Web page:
“During the year 1608 one Lippershey, a Hollander, discovered that, by looking through two glass lenses, combined in a certain manner together, distant objects were magnified and rendered very plain. He had invented the telescope.
In the following year Galileo, a Florentine, greatly distinguished by his mathematical and scientific writings, hearing of the circumstance, but without knowing the particulars of the construction, invented a form of the instrument for himself. Improving it gradually, he succeeded in making one that could magnify thirty times.
Examining the moon, he found that she had valleys like those of the earth, and mountains casting shadows. It had been said in the old times that in the Pleiades there were formerly seven stars, but a legend related that one of them had mysteriously disappeared. On turning his telescope toward them, Galileo found that he could easily count not fewer than forty.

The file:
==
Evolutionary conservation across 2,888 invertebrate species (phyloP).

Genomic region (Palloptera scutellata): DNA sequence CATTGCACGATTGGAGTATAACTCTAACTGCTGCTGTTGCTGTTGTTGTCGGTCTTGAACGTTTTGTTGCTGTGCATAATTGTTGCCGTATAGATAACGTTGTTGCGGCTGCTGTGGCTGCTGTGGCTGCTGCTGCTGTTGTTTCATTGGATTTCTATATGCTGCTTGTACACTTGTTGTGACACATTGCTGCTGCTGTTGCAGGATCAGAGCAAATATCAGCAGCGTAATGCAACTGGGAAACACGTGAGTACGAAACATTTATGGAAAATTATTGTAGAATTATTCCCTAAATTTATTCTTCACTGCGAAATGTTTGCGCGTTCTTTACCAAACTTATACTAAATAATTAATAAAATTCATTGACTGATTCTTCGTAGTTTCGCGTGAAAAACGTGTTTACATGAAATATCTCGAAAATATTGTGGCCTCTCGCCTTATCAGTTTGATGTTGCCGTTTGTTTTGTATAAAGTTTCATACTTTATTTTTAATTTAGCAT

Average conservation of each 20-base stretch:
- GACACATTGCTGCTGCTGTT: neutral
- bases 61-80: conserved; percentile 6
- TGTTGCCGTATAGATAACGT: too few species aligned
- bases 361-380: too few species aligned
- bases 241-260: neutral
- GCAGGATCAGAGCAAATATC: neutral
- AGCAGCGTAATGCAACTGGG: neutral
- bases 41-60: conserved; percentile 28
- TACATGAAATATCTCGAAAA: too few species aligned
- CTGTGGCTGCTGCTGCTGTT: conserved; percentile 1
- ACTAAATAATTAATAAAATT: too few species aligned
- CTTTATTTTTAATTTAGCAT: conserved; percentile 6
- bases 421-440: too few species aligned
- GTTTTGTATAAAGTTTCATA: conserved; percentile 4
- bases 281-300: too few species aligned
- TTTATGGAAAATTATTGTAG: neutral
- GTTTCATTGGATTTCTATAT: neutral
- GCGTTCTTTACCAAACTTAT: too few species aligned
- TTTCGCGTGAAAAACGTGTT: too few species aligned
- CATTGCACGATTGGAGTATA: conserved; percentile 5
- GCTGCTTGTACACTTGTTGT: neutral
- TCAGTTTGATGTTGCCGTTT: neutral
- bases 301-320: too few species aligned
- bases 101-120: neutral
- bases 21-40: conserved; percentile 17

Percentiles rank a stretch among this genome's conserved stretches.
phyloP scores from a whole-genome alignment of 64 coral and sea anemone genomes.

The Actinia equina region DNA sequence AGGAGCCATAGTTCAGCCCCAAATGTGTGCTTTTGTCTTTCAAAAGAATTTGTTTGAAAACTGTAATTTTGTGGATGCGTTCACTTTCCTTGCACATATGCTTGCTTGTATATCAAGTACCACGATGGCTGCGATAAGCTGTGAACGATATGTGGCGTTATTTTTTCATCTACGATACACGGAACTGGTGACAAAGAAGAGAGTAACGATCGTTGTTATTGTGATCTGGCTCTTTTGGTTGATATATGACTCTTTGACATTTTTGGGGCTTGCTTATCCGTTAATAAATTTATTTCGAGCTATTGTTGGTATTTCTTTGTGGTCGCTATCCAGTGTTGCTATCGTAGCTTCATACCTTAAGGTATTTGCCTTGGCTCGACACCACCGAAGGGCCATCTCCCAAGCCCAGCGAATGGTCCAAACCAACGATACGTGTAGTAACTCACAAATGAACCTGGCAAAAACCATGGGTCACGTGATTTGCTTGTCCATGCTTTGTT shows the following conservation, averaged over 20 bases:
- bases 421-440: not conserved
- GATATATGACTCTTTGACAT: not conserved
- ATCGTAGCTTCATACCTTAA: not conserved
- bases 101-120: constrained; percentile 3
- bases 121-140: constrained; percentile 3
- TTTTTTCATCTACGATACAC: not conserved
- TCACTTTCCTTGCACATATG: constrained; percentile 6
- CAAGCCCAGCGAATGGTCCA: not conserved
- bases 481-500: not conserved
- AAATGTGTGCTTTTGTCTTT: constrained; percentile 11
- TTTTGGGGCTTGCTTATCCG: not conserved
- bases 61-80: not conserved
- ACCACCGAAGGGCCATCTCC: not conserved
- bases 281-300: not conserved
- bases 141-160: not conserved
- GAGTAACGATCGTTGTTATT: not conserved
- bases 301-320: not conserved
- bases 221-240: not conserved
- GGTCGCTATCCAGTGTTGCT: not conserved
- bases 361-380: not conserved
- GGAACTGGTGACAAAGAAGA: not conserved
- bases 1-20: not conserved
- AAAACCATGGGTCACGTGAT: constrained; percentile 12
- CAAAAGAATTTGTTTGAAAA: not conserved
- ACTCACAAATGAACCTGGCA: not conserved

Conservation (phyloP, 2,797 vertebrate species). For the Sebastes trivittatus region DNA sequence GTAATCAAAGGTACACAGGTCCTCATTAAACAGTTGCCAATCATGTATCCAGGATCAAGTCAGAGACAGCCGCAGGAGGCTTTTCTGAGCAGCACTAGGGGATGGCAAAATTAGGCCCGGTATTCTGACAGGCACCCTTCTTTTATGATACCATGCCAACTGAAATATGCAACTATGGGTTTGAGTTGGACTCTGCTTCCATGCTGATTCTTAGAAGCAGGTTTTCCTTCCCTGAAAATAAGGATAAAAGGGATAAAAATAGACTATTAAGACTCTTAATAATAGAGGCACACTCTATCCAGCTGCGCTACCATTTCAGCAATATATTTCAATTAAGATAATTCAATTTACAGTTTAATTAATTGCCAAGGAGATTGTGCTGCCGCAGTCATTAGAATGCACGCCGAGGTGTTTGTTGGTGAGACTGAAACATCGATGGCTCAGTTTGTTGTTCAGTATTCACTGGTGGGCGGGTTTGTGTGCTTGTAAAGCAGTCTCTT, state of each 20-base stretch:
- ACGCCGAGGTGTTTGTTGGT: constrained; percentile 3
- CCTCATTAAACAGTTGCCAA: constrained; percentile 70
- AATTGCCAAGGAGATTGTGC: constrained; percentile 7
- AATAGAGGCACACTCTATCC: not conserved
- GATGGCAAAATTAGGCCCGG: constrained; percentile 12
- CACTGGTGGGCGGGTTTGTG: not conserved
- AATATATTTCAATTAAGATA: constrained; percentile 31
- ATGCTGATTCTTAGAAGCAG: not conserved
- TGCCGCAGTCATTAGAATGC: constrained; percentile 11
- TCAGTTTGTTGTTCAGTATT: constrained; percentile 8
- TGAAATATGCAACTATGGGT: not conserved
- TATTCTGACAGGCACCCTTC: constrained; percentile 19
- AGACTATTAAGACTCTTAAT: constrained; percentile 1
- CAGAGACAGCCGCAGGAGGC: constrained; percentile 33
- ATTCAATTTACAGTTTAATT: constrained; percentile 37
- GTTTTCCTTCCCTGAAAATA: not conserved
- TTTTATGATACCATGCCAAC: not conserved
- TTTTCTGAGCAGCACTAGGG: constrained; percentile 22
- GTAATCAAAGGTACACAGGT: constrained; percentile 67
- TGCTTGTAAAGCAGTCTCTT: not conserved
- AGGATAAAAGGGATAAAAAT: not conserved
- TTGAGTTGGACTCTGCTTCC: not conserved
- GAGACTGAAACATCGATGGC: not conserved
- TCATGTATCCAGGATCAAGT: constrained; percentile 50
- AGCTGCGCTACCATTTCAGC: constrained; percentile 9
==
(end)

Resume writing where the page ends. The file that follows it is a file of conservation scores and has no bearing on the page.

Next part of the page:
In whatever direction he looked, he discovered stars that were totally invisible to the naked eye.
On the night of January 7, 1610, he perceived three small stars in a straight line, adjacent to the planet Jupiter, and, a few evenings later, a fourth. He found that these were revolving in orbits round the body of the planet, and, with transport, recognized that they presented a miniature representation of the Copernican system.
The announcement of these wonders at once attracted universal attention. The spiritual authorities were not slow to detect their tendency, as endangering the doctrine that the universe was made for man. In the creation of myriads of stars, hitherto invisible, there must surely have been some other motive than that of illuminating the nights for him.”
History of the Conflict Between Religion and Science. By John William Draper. Published 1875 by D. Appleton and company, New York.. Ch. VI.